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iGCSE (2021 Edition)

8.04 Combinations


In this lesson we are going to focus on problems that involve combinations. Combinations occur when the order is not important. For example:

  • How many different selections can be made of two scoops of ice-cream from $8$8 flavours?
  • How many different committees can be formed when choosing four people from a class of $25$25?
  • How many different lottery outcomes are there of six balls chosen from $45$45 balls?
  • How many different fruit smoothies can be made from a combination of banana, strawberry, watermelon and blueberries?


Consider the problem of selecting  $3$3 letters from the letters $A$A, $B$B, $C$C and $D$D, where we consider the selection $ABC$ABC to be the same as $BCA$BCA. In this case the order is not important. If we were counting the number of different selections of two scoops of ice-cream for a bowl, we would consider the combination chocolate and strawberry the same combination as strawberry and chocolate. 

From our formula for selecting and arranging $r$r objects from $n$n objects we need to remove all the options we counted more than once. If we were selecting $3$3 objects from $5$5 objects then we have counted each arrangement of $3$3 objects separately. To get just the number or selections, counting only $1$1 arrangement of each selection we need to divide by the number of ways to arrange the $3$3 objects which is $3!$3!. So the number of ways to select $3$3 objects from $5$5 objects is $\frac{5!}{3!\times2!}=10$5!3!×2!=10.

In general, the number of ways to select $r$r objects from $n$n objects is $\frac{n!}{r!\left(n-r\right)!}$n!r!(nr)!


In Mathematics, a combination is a selection of some or all of the elements of a set with no regard for order. The number of selections of $r$r objects from a set of $n$n distinct objects is given the notation $^nC_r$nCr or$\binom{n}{r}$(nr) or $C_r^n$Cnr or sometimes even $C\left(n,r\right)$C(n,r).

$^nC_r$nCr is often read as "$n$n choose $r$r". Since we are choosing $r$r objects from $n$n objects.


The number of combinations of $r$r objects from $n$n distinct objects is:


Your calculator will have options to calculate factorials and combinations. Ask your teacher if you are unsure where to find these options on your calculator.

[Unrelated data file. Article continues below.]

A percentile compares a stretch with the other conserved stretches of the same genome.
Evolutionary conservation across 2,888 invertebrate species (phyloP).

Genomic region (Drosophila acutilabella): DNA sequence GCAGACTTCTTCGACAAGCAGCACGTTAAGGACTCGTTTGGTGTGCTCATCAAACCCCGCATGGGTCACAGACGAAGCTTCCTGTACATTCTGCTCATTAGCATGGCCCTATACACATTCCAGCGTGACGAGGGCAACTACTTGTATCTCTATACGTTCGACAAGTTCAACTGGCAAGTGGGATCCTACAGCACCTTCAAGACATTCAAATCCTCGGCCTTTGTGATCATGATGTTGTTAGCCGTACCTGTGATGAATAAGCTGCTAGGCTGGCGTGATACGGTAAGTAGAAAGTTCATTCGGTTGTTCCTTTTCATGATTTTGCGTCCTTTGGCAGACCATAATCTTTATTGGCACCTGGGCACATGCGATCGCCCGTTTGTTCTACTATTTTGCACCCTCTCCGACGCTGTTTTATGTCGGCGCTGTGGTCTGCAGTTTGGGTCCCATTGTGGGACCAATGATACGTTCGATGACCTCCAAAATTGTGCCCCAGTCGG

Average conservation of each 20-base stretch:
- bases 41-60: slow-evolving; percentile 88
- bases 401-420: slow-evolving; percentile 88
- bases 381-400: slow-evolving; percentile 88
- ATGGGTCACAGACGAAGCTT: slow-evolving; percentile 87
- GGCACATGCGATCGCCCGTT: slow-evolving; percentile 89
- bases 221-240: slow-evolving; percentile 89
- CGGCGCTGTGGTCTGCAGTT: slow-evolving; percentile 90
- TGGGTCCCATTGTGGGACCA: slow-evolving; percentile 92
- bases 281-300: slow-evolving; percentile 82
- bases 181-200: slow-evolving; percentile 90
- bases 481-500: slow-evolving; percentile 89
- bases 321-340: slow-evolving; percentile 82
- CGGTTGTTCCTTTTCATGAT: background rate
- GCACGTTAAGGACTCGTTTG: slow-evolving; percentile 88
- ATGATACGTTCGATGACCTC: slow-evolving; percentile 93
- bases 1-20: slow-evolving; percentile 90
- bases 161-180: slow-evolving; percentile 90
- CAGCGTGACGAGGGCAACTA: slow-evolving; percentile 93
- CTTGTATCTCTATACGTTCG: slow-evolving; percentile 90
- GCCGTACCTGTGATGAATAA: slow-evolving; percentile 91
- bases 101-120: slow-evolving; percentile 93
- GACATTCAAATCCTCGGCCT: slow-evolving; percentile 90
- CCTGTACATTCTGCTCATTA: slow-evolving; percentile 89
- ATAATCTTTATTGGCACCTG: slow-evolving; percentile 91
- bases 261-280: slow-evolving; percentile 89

Worked example 

Example 1

In a lottery the balls are numbered $1$1 to $45$45 and for each draw six balls are selected. How many combinations are possible?

Think: Identify $n$n and $r$r for the formula and use your calculator. We are selecting $6$6 balls from $45$45

Do: $n=45$n=45 and $r=6$r=6

$^{45}C_6$45C6 $=$= $\frac{45!}{6!\left(45-6\right)!}$45!6!(456)!
  $=$= $8145060$8145060

Reflect: Do these numbers reflect a real life lottery? How small are the chances of selecting a winning number?

Example 2

How many different combinations of two or three flavours of ice-cream can be selected from $8$8 possible flavours?

Think: We have an or statement, we need to add the combinations of two scoops to the number of combinations with three scoops. We are selecting $2$2 from $8$8 or $3$3 from $8$8


$^8C_2+^8C_3$8C2+8C3 $=$= $\frac{8!}{2!\left(6\right)!}+\frac{8!}{3!\left(5\right)!}$8!2!(6)!+8!3!(5)!
  $=$= $28+56$28+56
  $=$= $84$84

Caution: Watch for statements including 'and' or 'or'. Generally, 'and' means we need to multiply the options and 'or' means we need to add the options.


Practice questions


A boss wants to select one group of $4$4 people from his $28$28 staff.

How many different groups are possible?


A tea shop sells $10$10 different types of tea and $7$7 different sets of teacups, and has room to display $6$6 types of tea and $3$3 sets of teacups. The owner changes the display each month. How many different display combinations of tea and tea cups are possible?

Combinations with restrictions

Let's now look at examples which have restrictions imposed to the combinations.

Worked example

Example 3

A selection of $4$4 people is to be chosen from a group of $9$9 people.  How many selections are possible if the youngest or oldest is included but not both? 

$4$4 people can be chosen from $9$9 in $^9C_4$9C4 ways, which is $\frac{9!}{4!5!}=126$9!4!5!=126 ways.

BUT, we have a restriction regarding the oldest or youngest.  

So what we have here is two possible situations to consider. We have the combinations where the youngest is selected plus the combinations where the oldest is selected. One of the $4$4 positions will be taken by this person, this leaves $3$3 positions to fill.  Both youngest and oldest get removed from the $9$9 people since their selections are already known.  This means that there will be $7$7 people left to choose from.  

This results in: 


So there are $70$70 ways this selection can be made. 


Practice questions


Evaluate $\nCr{7}{2}$7C2.


Out of the $16$16-man cricket touring squad, only $12$12 are selected for the team.

  1. How many different teams can be made?

  2. Two opening batsmen are to be selected from among the $12$12 chosen players. How many combinations of opening batsmen are possible?


$5$5 boys and $6$6 girls are part of the debate team. $4$4 of them must represent the school at the upcoming debate tournament. In how many ways can the team of $4$4 be formed if:

  1. it must contain $2$2 boys and $2$2 girls?

  2. it must contain at least $1$1 boy and $1$1 girl?



Recognise and distinguish between a permutation case and a combination case.


Answer simple problems on arrangement and selection.

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